Economic growth is projected to rise gradually to 1.3% in 2016 and 1.6% in 2017 thanks to lower oil prices, less fiscal contraction and the cumulative effects of sustained monetary stimulus. Rising wages, exchange rate pass-through and stabilising energy prices should bring a pick-up in inflation, despite significant economic slack. Low energy prices, strengthening external demand and pro-competitive reforms are expected to underpin an increase in consumption and export volumes. However, declining house prices and weak business confidence are continuing to weigh on investment, and unemployment will decline only slightly.
Budget deficit reductions over 2016-17 are assumed to be based on spending restraint, while income and corporate taxes and social security revenues are reduced as a share of GDP. This structural consolidation effort is the minimum necessary to control still rising public debt, but automatic stabilisers should be allowed to play freely to avoid endangering the still fragile recovery.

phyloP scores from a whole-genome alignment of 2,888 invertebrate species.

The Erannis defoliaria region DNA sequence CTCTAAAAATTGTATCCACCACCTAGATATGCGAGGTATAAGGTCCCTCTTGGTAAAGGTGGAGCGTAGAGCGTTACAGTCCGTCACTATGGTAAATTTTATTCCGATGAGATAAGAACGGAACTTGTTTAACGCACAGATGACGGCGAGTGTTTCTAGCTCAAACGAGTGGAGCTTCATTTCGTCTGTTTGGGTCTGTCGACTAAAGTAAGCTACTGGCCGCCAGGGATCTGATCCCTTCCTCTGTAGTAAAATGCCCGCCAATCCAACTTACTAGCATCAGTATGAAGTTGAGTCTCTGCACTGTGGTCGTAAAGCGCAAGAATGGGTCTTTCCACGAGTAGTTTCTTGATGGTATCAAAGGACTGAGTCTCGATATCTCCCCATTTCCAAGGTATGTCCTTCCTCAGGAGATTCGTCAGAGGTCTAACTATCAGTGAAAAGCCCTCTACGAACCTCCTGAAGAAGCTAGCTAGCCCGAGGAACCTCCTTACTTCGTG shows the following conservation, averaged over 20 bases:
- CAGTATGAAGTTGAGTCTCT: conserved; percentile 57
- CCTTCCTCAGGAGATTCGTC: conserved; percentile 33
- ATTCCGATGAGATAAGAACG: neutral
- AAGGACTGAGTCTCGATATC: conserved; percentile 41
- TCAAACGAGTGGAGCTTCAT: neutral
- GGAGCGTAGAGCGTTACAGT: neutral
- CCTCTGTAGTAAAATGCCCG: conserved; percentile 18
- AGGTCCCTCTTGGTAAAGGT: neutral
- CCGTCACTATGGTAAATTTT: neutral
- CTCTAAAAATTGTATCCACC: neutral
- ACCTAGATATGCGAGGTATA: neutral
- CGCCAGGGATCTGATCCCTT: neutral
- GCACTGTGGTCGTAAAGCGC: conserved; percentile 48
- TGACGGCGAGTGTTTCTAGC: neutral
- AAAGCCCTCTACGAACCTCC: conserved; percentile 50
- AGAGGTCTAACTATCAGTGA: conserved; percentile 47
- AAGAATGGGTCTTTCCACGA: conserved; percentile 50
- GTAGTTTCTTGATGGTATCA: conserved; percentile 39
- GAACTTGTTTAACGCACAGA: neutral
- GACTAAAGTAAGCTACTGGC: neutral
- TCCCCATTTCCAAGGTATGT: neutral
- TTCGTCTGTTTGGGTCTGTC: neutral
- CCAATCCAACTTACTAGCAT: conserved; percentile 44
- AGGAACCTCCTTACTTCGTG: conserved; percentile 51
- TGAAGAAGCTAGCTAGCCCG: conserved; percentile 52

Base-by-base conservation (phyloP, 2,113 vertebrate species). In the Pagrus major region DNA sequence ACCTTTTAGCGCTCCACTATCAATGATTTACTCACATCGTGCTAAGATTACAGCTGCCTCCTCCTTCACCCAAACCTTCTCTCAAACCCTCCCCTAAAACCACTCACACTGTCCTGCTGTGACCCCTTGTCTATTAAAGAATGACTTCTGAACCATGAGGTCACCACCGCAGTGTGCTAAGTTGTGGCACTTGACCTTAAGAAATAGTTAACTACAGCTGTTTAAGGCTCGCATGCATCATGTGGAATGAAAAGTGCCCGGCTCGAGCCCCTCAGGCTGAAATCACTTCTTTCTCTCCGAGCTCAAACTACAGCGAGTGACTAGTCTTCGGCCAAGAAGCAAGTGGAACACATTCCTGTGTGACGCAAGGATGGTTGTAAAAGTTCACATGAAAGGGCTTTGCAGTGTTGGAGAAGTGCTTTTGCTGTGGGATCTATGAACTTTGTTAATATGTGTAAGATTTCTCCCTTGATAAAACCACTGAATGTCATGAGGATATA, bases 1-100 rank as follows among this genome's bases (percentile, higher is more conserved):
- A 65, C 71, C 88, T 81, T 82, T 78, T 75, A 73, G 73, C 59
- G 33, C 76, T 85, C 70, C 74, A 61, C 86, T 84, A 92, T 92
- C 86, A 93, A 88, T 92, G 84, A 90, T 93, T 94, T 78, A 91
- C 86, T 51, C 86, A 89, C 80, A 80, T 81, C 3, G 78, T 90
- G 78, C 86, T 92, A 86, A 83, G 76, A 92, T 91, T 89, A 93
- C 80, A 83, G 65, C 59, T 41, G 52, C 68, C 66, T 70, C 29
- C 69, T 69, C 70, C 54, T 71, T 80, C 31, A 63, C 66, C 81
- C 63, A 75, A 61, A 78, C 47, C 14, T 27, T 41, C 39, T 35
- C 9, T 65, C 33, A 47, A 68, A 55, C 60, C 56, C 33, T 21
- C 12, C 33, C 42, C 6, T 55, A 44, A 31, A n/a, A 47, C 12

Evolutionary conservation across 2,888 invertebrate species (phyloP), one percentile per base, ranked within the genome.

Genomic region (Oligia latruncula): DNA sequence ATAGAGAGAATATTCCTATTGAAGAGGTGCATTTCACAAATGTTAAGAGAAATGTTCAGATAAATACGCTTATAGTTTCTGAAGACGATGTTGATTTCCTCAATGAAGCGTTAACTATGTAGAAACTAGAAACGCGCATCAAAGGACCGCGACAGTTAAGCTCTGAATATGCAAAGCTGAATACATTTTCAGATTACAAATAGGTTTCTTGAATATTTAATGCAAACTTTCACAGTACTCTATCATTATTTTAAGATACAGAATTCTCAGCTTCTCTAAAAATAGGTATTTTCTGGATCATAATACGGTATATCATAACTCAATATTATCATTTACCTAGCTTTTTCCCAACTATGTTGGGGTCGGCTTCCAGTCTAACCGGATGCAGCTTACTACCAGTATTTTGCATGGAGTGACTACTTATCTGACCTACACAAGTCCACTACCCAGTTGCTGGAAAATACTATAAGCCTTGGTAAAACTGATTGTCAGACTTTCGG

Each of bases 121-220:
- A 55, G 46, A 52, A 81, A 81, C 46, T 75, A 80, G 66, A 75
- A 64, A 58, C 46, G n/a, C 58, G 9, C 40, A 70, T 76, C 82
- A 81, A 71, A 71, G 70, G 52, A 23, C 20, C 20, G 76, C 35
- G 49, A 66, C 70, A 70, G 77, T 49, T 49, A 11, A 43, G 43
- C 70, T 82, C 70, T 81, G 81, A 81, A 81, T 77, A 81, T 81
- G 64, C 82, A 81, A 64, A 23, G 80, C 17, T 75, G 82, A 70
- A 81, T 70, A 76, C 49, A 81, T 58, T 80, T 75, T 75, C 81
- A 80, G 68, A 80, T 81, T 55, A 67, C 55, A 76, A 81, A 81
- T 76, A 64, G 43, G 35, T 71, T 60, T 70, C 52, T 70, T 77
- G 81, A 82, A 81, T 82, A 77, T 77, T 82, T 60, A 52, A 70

France’s greenhouse gas emissions intensities are relatively low, due to the preponderant role of nuclear power. The recent energy transition law sets ambitious goals for halving energy consumption by 2050, cutting such emissions and reducing the shares of fossil and nuclear energy. The CO2 component of the energy excise tax is set to increase gradually, but there is still plenty of room to develop an efficient environmental tax system, which would help meet fiscal consolidation needs, by increasing the marginal tax rates on fossil fuels according to their CO2 emissions and other externalities.